[I had this all written once before, but at the last minute the computer screwed up and I lost the whole thing. Grrrr!]
It is cooler today (67), but it is forcast to be back in the mid-seventies – even an 82 – by Monday.
I also check the temperature in Orillia every morning. Glad the rain isn’t snow … Not yet, anyway.
A wedding party invaded the hotel last evening, and now I know why I never went through the nonsense. Mind you, when I was younger they still had some mystique about them. These days, from what I can tell, they are an excuse for a raucous drunk.
A batch of them took the room next to mine, and, while they weren’t too bad, they kept me awake until 1:30 AM. The assistant manager then intervened and sent them all to bed. Being the ‘star boarder’ does have some privileges.
I haven’t done much writing the past few days. I guess I’m still feeling the disappointment of not having the novel published as expected, and missing the Christmas market.
I have some photos for you today. The first is the Old District in Savannah, Georgia, and the second is a menage of photos of the “Hermitage” plantation near Savannah.
“Towards the end of the American Civil War (1864) Maj. Gen. William Tecumseh Sherman’s men of the Union Army sacked the large main house of this plantation and it was never lived in again. Many of the freed Negro slaves and their descendents continued to live in the gray brick homes they had built themselves when they were captive slaves. They lived in the small brick homes for many years after the war into the 1900s as a freed people.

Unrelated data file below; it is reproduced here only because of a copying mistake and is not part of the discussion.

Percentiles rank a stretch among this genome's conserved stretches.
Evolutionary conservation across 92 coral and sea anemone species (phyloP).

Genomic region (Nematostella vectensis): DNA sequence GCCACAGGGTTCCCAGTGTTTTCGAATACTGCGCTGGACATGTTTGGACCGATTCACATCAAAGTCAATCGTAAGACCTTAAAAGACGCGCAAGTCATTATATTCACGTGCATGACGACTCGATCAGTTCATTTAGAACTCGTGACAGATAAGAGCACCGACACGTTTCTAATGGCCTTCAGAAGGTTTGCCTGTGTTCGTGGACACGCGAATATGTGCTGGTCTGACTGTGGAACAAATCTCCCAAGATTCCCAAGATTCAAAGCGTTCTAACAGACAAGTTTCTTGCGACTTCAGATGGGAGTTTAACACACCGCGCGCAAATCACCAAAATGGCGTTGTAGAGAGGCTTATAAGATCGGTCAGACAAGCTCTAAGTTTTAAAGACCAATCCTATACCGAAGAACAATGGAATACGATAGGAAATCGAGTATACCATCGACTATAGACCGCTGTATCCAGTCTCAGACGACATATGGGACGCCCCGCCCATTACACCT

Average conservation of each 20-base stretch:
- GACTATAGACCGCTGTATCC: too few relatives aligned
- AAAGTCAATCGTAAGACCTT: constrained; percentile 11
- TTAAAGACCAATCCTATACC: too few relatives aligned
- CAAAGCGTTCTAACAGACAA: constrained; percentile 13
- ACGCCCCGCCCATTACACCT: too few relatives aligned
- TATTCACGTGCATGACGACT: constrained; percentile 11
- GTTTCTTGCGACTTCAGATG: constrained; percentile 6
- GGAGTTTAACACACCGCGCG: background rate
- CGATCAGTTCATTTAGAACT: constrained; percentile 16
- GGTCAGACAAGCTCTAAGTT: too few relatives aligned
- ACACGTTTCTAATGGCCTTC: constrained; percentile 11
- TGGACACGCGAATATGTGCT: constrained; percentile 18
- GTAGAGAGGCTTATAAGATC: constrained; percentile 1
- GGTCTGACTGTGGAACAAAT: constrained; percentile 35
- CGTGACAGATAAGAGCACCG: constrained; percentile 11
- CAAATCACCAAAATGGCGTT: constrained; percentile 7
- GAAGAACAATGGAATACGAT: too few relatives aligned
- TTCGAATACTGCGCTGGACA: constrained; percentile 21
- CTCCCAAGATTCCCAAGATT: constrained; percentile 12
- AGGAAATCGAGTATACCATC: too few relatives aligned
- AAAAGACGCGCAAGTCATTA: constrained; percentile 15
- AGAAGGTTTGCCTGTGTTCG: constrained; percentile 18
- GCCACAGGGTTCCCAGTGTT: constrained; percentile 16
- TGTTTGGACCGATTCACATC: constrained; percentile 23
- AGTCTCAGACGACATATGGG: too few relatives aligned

I believe the original house burned down, and the one you see in these pictures was built around 1902 by Henry McAlpin. Henry McAlpin’s 400-acre plantation was located on the Savannah River, just north of the city of Savannah–the heart of a rice-growing region. McAlpin was one of the wealthiest men in the South. He didn’t just rely only on crops for his livelihood; he manufactured bricks, rice barrels, cast iron products and lumber, too. Examining the site plan of the Hermitage Plantation reveals a variety of buildings and industries. At the Hermitage Plantation, like other plantations along coastal South Carolina and Georgia, the task system of labor organization was used.
More next time.